May is National Electrical Safety Month
Electricity drives the modern world and we often take it for granted. And if a natural disaster occurs, there’s a few things to remember to stay electrically safe during the storm.
Before the storm hits, make sure to charge all phones and other communication devices. Then, unplug all electronics, and move them as high as possible to avoid water damage from flooding.
Turn of the main power breaker feeding the home to prevent any surges to the wiring and equipment.
After the storm blows through, and you begin to evaluate the aftermath, it’s important to avoid flooded areas as they may be electrified.
Do not use any electrical equipment or electronics if they’ve been submerged.
If flooding has occurred, have the electrical system inspected by a qualified electrical inspector.
If you’re using a qualified generator, ensure a qualified electrician installed it and make sure to use a listed and approved transfer switch and GFCI protection.
It’s a good idea to protect your home with carbon monoxide detectors.
When venturing outside, be very alert of your surroundings. If you encounter a fallen power line, stay at least 35 feet away. Avoid touching any objects the line may be laying on such as a fence, a car, or a light pole as the object could be energized.
If others are around, alert them to stay away and call 911.
While storms can be devastating to a community, the aftermath can be challenging. However, could be an opportunity to renovate and upgrade your main power source with renewable energy such as solar.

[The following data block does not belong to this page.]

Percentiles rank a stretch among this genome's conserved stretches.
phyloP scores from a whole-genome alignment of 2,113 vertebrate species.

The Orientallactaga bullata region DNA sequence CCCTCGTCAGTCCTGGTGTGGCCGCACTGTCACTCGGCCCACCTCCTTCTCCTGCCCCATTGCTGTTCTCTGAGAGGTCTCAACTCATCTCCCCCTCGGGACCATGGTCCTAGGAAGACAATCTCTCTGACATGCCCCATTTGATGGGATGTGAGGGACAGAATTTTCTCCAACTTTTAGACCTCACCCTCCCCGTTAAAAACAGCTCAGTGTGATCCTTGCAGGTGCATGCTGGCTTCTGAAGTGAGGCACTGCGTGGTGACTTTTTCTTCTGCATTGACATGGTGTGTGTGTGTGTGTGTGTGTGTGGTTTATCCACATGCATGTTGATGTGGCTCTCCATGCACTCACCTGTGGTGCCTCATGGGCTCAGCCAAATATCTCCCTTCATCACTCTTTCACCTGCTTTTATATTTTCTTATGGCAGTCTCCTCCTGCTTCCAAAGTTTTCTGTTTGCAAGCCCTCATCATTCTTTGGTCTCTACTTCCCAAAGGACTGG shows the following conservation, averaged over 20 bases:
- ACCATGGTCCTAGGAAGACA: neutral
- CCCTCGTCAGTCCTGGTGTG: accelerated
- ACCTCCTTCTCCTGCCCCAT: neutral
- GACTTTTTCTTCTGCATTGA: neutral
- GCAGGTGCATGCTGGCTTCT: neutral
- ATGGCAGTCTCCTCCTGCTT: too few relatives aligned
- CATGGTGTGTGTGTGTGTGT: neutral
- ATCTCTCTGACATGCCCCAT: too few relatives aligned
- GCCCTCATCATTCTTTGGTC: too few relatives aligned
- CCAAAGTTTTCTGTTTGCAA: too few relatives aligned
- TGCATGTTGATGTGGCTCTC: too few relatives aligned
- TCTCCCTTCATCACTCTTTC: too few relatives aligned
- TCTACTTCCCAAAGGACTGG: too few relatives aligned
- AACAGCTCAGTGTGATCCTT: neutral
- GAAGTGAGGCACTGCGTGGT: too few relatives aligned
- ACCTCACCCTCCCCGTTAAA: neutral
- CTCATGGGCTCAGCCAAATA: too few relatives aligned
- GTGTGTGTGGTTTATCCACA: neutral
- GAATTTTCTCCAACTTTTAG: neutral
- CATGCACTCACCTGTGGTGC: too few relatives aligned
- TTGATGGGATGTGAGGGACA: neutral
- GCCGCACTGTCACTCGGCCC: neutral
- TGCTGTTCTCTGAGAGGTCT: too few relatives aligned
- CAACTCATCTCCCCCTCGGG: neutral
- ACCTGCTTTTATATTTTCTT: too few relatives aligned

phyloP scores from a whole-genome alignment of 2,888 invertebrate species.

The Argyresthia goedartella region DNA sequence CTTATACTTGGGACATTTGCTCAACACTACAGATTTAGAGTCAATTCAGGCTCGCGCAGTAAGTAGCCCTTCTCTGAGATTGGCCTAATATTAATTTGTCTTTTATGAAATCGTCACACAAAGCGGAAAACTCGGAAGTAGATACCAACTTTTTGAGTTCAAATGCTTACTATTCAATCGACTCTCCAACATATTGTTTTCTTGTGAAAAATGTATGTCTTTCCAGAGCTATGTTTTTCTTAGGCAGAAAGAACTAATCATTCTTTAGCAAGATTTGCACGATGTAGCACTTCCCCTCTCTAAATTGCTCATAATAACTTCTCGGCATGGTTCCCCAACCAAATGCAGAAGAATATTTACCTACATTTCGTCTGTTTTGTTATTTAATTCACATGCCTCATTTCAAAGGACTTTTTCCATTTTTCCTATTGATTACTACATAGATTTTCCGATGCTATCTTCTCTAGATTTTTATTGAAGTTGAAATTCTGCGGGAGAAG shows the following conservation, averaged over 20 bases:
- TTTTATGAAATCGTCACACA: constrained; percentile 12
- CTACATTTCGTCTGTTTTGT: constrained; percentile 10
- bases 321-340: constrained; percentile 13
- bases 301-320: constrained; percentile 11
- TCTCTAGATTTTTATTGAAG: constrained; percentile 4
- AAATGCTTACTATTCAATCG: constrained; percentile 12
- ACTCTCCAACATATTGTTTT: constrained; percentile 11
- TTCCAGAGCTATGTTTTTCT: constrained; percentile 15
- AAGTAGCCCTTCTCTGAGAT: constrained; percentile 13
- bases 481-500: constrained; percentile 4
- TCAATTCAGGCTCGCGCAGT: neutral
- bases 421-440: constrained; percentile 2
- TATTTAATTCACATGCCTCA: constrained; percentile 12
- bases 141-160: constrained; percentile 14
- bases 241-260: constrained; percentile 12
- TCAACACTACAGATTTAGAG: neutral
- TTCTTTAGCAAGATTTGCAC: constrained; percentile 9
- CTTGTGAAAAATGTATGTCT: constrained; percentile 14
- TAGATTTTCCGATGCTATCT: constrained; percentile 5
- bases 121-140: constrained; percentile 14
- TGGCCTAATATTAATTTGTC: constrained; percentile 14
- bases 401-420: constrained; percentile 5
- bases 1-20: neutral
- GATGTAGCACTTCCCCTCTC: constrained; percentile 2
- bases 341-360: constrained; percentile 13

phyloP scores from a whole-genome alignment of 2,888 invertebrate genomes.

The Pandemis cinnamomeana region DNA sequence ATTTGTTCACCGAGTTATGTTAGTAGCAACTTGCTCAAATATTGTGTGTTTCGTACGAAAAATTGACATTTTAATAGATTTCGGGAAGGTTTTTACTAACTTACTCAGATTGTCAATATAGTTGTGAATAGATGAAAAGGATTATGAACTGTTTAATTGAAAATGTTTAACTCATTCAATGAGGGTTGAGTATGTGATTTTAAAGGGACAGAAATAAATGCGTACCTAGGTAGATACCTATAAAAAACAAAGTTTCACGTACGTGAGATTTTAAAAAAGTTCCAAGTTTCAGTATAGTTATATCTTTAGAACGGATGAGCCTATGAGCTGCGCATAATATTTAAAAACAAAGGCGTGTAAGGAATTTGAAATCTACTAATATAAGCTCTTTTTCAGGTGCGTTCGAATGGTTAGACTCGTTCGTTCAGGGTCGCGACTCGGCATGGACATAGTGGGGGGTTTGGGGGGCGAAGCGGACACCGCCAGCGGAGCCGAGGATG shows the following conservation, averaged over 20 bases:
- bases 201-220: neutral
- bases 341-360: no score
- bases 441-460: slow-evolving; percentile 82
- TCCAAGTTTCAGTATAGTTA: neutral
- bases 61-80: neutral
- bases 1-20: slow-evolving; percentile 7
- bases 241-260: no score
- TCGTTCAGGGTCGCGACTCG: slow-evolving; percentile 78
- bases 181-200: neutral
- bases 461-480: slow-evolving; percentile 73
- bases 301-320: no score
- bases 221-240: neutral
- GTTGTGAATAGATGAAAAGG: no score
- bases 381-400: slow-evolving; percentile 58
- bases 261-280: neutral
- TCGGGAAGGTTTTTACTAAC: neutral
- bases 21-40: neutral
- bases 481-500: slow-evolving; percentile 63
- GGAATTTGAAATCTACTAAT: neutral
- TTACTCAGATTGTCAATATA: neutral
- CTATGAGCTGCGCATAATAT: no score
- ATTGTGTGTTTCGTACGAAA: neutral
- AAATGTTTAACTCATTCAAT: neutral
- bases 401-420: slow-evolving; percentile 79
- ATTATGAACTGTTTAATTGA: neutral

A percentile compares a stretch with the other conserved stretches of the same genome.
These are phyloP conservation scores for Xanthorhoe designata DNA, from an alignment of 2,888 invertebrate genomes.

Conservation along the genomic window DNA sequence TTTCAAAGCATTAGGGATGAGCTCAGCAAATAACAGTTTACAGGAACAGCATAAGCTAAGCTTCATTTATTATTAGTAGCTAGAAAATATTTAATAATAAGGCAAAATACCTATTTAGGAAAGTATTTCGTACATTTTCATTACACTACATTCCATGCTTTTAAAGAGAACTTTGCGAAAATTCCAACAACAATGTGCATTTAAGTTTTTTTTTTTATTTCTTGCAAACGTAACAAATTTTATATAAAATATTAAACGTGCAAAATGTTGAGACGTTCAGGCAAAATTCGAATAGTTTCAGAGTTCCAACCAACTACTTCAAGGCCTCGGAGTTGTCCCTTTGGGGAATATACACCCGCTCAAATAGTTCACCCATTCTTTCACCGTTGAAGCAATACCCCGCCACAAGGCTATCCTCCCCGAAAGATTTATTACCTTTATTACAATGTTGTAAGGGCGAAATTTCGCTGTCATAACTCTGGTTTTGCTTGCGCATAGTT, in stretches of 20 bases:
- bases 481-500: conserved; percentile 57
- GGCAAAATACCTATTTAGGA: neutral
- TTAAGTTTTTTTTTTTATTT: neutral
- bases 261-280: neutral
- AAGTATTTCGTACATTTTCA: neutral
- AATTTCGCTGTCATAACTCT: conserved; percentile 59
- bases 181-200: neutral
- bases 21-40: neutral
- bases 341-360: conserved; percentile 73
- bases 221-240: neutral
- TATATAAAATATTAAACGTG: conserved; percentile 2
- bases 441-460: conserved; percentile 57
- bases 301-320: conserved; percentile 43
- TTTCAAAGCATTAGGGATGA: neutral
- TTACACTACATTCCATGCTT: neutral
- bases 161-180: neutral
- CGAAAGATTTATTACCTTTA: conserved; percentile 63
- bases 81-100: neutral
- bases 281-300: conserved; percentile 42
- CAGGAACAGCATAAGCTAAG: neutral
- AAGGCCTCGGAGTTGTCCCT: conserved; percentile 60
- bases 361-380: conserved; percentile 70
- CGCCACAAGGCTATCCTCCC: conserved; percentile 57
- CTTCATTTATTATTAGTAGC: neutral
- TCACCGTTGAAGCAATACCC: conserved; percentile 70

Floodwaters and heavy winds aren’t the only hazards during a storm. That’s why it’s important to treat electricity with extreme caution.
Downed power lines can be deadly. ALWAYS assume a downed power line is live and avoid going near it or anything in contact with it.
- Downed power lines can energize the ground up to 35 feet away. Even more in wet conditions.
- Never drive over downed power lines or through water that is in contact with them
- Never try to move a downed power line. Even using items that typically are not conductive will not prevent injury or death
- If you see a downed line call 911
If a vehicle contacts a power line or utility pole stay away and call 911
- Consider all lines to be live and dangerous
- Stay in place or inside your vehicle unless you see fire or smoke
- Warn others to stay at least 35 feet away
- Tell others not to approach vehicle, downed lines, or anything that may be in contact with downed lines
- Call 911
In the Event of Fire or Smoke
- Do not touch the ground and vehicle at the same time
- Jump from vehicle with your feet together
- Shuffle away, avoid lifting your feet